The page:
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  • Trax on the Trail in the Interdisciplinary Liberal Arts Classroom
  • Laura Moore Pruett (bio) and Anne Boxberger Flaherty (bio)

Founded in 1947 by the Order of St. Augustine, Merrimack College is a private, selective liberal arts college located about twenty-five miles north of downtown Boston. In response to the school’s increased emphasis on interdisciplinarity (our fields are musicology [Pruett] and political science [Flaherty]), as well as our own shared interest in the topic, we cocreated and cotaught a new course titled Music and Politics. Course topics were based on both instructor and student interests and ranged from issues of censorship, rebellion and revolution, gender, and race to the use of music in political campaigns. We sought to incorporate a wide variety of interdisciplinary resources that included the essays and databases provided on Trax on the Trail; primary and secondary materials [End Page 531] from a variety of disciplines that included political science, musicology, and history; and a range of musical materials. Students analyzed and critiqued music, music videos, and documentaries and prepared their own presentations for class, along with other assignments and activities such as reflective essays, group analyses of lyrics and musical elements, and research projects.

Anne is a political scientist who studies and teaches in American politics and comparative politics, with a focus on minority groups and indigenous peoples. Her interest in music and politics was developed through an elective undergraduate course she created at Southern Illinois University–Edwardsville titled Music, Protest, and Politics in 2013. Later, she became interested in the politics of hip hop as a musical genre and in particular its incorporation as a means of expression and empowerment for indigenous peoples.1 Anne began teaching at Merrimack College in 2015.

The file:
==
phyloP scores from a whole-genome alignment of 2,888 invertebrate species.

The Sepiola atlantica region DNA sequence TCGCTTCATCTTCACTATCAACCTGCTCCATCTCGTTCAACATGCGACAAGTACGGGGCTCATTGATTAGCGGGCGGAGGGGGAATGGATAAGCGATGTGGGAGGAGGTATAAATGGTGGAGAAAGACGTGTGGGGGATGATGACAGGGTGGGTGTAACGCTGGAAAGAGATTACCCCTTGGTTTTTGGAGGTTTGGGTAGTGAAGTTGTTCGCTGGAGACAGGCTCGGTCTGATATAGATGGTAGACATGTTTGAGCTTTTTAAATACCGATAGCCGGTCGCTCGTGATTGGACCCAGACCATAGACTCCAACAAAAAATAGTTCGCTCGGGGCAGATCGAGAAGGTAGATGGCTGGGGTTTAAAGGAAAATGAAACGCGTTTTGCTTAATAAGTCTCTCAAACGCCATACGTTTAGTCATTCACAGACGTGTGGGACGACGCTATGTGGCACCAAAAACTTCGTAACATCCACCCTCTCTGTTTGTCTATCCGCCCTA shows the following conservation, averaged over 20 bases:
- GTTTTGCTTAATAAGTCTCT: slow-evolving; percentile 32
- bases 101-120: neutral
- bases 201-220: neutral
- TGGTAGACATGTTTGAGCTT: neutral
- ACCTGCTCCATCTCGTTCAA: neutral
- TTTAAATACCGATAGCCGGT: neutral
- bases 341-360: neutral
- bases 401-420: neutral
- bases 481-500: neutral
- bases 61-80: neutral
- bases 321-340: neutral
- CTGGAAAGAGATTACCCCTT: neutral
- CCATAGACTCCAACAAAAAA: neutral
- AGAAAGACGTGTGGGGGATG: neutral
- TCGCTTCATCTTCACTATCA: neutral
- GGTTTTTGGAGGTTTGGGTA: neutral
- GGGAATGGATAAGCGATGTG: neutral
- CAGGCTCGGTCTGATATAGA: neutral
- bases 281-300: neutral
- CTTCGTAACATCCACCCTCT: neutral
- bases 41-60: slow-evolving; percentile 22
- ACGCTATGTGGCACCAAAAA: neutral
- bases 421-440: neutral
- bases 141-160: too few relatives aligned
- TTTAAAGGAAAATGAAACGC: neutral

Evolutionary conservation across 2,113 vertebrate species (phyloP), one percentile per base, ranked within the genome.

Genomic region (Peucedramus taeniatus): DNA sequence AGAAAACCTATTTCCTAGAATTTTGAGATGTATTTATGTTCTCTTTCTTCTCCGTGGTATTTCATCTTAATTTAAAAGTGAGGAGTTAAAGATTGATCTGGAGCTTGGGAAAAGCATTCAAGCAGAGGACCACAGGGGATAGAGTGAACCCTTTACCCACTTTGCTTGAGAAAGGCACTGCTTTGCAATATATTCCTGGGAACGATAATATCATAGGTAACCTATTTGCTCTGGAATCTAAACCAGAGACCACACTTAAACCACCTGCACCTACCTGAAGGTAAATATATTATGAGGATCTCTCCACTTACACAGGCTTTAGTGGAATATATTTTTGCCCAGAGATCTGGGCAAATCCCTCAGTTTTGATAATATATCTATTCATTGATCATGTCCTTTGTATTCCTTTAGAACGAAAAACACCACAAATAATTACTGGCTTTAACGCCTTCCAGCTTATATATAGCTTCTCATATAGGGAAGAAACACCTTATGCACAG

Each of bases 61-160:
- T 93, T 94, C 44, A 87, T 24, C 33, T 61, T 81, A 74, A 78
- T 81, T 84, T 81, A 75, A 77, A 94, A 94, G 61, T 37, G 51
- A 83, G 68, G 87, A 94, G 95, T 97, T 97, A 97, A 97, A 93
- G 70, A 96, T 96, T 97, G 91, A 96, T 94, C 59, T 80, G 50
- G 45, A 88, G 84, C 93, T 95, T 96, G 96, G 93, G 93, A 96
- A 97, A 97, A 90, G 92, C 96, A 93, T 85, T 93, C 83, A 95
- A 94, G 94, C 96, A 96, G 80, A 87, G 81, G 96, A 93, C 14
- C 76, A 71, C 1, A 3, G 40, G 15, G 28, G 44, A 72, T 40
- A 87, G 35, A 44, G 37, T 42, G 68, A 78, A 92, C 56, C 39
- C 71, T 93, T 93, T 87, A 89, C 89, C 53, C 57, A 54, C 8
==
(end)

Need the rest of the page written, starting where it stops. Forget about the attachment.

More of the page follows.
Laura has been teaching at Merrimack since the fall of 2010. As the only full-time music professor at the college, she has embraced opportunities for interdisciplinarity both within her own courses, such as The Nature of Music and Music and Spirituality, and in cotaught classes, including American Musical Theatre, which she teaches alongside a theater professor from within her own Department of Visual & Performing Arts. Laura’s research focuses on nineteenth-century American music and criticism; while politics has not been a central theme in her musicological work, it of course necessarily abuts and informs the Civil War–era compositions, performances, and reviews on which she has published. Interdisciplinary cotaught courses are still relatively rare at the college, but we were able to negotiate the opportunity in part by agreeing to a much larger course cap of forty available seats (thirty-four students ultimately registered) rather than the typical twenty-five.

The class was largely thematic, structured around different ideas, issues, and uses of political music. Students majoring in a wide range of disciplines were offered initial introductions that incorporated basic information on the American political system and the elements of music. Along with a range of outside readings, musical examples, and websites, we also utilized John Street’s 2012 text Music & Politics. In particular, we focused on the author’s idea that “it is where music inspires forms of collective thought and action that it becomes part of politics. It is where music forms a site of public deliberation, rather than private reflection, that we talk of music as political.”2 This definition, which we stressed throughout the semester, offered a clear connection to the particular issue of the role of music in political campaigns.

Our classroom sessions had a similar structure each week. Generally, one of us would take the lead in introducing a topic on Monday, having [End Page 532] had students prepare readings and listening prior to the class lecture and discussion. Wednesdays allowed for further development of the topic and included student group presentations on the issue. Fridays were reserved for discussion and reflection based upon student responses and interests, and occasionally we invited guest speakers, which included a Skype session with Dana Gorzelany-Mostak.

Trax on the Trail—and in Class

We spent one week discussing music and campaigns, a period that immediately preceded the 2016 presidential election. By this point in the semester, the students were well acquainted with several case studies that illustrate...


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